Bison Beer
3 weeks
What we did
Digital service design
User experience design
Interface design
Responsive design
A laptop computer showing the website.

The Full Story

Since they set up on East Street in Brighton 7 months ago, Bison Beer have gone from strength to strength. Their craft beer shop is not only perfectly located in the centre of town, but it sells almost every craft beer imaginable.

We have never been ones to shy way from good quality beer, so it was only natural that we formed a good relationship with Nick and Jack (the co-owners) and sampled their wares every Friday when they delivered it to us. Because there are a few of us in the office, we moved away from buying individual bottles, instead buying a couple of the new kids on the block - the popular 64oz ‘Growler’; a glass, reusable flagon that holds almost 4 pints of great beer fresh for up to 3 months.

It’s these Growlers, and their environmentally-friendly nature, that are becoming a roaring success in the craft beer scene. Though most folk love to visit the Bison store to get their beers for the weekend, many people had been asking whether the Bison boys would consider delivering them. The Bison Growler Club was born.

A match made in heaven

Armed with the idea for a beer delivery service, Bison needed the skills and abilities to sharpen the offering, articulate the proposition, and get it out and in front of potential customers. Clearleft and Bison had a chat, agreed to form a partnership. We applied a UX, design and development lens to the idea and launched an MVP (Minimum Viable Product) within a 3 week window.

Here’s how we did it.

Week 1

Applying the project canvas

A wall covered in sketches and post-it notes.

As the UX Lead on the Bison Growler Club project, Andy Thornton kicked off the project using his project canvas.

During a 2-day workshop we worked closely with Nick and Jack to help uncover and define the vision of the Bison Growler Club. What is it? Who is it for? What challenges will we face, and what activities can we apply to address them?

Honing in on the crucial value proposition allowed us to then look more closely at ‘who’ we’re designing this product for. Through an empathy-based persona creation session we established the core types of users, with most of them being actual representations of Bison’s daily walk-in clientele. Finally we looked at how we’d tackle the project: what next steps to take and - crucially - what assumptions we were making in the interest of launching an MVP.

The project canvas is something that could help provide a strategically-minded UX Design team with a few critical pieces of information, as quickly and painlessly as possible.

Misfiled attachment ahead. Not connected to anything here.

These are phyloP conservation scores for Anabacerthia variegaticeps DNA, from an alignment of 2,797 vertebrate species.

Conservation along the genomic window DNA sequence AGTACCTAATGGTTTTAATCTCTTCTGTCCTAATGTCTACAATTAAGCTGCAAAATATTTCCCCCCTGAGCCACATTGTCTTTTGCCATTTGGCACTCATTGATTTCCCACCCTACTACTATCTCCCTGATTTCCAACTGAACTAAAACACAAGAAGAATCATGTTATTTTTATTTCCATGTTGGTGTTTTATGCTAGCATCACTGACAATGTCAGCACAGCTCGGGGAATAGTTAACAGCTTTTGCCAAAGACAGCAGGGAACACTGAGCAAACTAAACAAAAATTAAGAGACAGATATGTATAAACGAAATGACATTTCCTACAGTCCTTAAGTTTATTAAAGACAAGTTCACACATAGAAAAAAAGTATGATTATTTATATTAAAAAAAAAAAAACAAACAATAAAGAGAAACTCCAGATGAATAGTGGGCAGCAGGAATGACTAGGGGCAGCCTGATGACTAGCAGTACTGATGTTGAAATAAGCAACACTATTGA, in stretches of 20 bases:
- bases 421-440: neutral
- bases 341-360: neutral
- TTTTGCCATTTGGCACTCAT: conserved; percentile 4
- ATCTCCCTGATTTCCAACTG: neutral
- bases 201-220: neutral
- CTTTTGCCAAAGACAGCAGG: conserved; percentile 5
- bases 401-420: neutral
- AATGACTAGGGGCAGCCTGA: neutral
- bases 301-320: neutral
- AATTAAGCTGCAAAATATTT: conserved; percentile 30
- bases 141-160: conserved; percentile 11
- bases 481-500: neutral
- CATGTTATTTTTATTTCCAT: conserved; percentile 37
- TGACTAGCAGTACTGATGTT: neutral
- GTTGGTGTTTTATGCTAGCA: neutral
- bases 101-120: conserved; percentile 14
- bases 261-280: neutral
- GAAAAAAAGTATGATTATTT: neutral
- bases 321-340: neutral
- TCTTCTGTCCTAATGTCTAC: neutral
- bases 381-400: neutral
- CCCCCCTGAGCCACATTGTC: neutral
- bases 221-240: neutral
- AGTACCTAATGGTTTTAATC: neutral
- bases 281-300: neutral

Design & Tech spikes

As the end of Week One neared, we explored both the technical and visual sides of the project. Perhaps uncharacteristically we were doing the back-end build, but this led us to determine the best candidates for an easy-to-manage e-commerce setup that allowed for repeat subscriptions. As Graham Smith looked into the options, Jon Aizlewood explored the visual and UI side using element collages - quick and unpolished explorations into UI elements such as navigation systems, typographic layout, palettes and action elements.

Week 2

Researching beer o’clock

Some of the assumptions we were making, such as ‘There’s a demand for shareable growlers’ and ‘There’s a demand for beer delivered directly to the office’ were pretty safe, based mainly on the current deliveries already taking place to select companies in Brighton

However other assumptions weren’t as well nailed down. We were unsure of the pricing ‘sweet spots’ as well we as the overall quantity of beer that customers would want, so we launched a (Typeform powered) survey, sent at exactly beer o’clock. Its aim was to reveal the beer-drinking habits of Clearleft’s extended social network to better inform our pricing and proposition.

The results, coupled with informal chats at Bison’s store as well as desk research on beer consumption and working habits in Brighton & Hove, yielded some strong insights. They debunked some assumptions we’d made over the minimum quantity of growlers ordered, which thereby affected the pricing structure. By reducing the minimum order to one growler, we could vastly increase the market opportunity by almost 450%.


Draught beer, delivered

With the proposition, vision and purpose defined and refined, we started designing the thing. Working with Nick and Jack to establish the visual direction, style and tone of the site, Jon and Andy designed the layout of the single-page layout and hierarchy. At the same time, having collaborated on a project previously, Nick and Jack pulled in 3rd-party illustrator Chloe Batchelor to create brand assets for the Growler Club. As the design took shape, Graham started the front-end development and settled on the platform (Wordpress) and subscription model (WooCommerce) that would be used.

Branding for Bison Beer.

Week 3

Awards and MVPs

As Graham worked tirelessly to integrate his front-end markup into the back-end platform, Andy gathered additional research via shop walk-ins. Jon donned a photographer’s cap to snap some Growler product shots, and the finishing touches were applied to the illustrations and design style.

The Bison crew had been invited to sponsor a Brighton-based awards ceremony called the P.E.A. Awards. Standing for People, Environment and Achievement, the awards celebrated Environmentally friendly and zero-waste companies in Britain. Using the platform to publicise the Growler Club, we pushed to have a holding page extolling the virtues of craft beer-filled Growlers delivered to your company for Fridays.

The full-fat version of the Bison Growler Club is scheduled to go-live in November 2015. Stay tuned, or sign up to receive updates at
A cartoon illustration of a happy bearded hipster.
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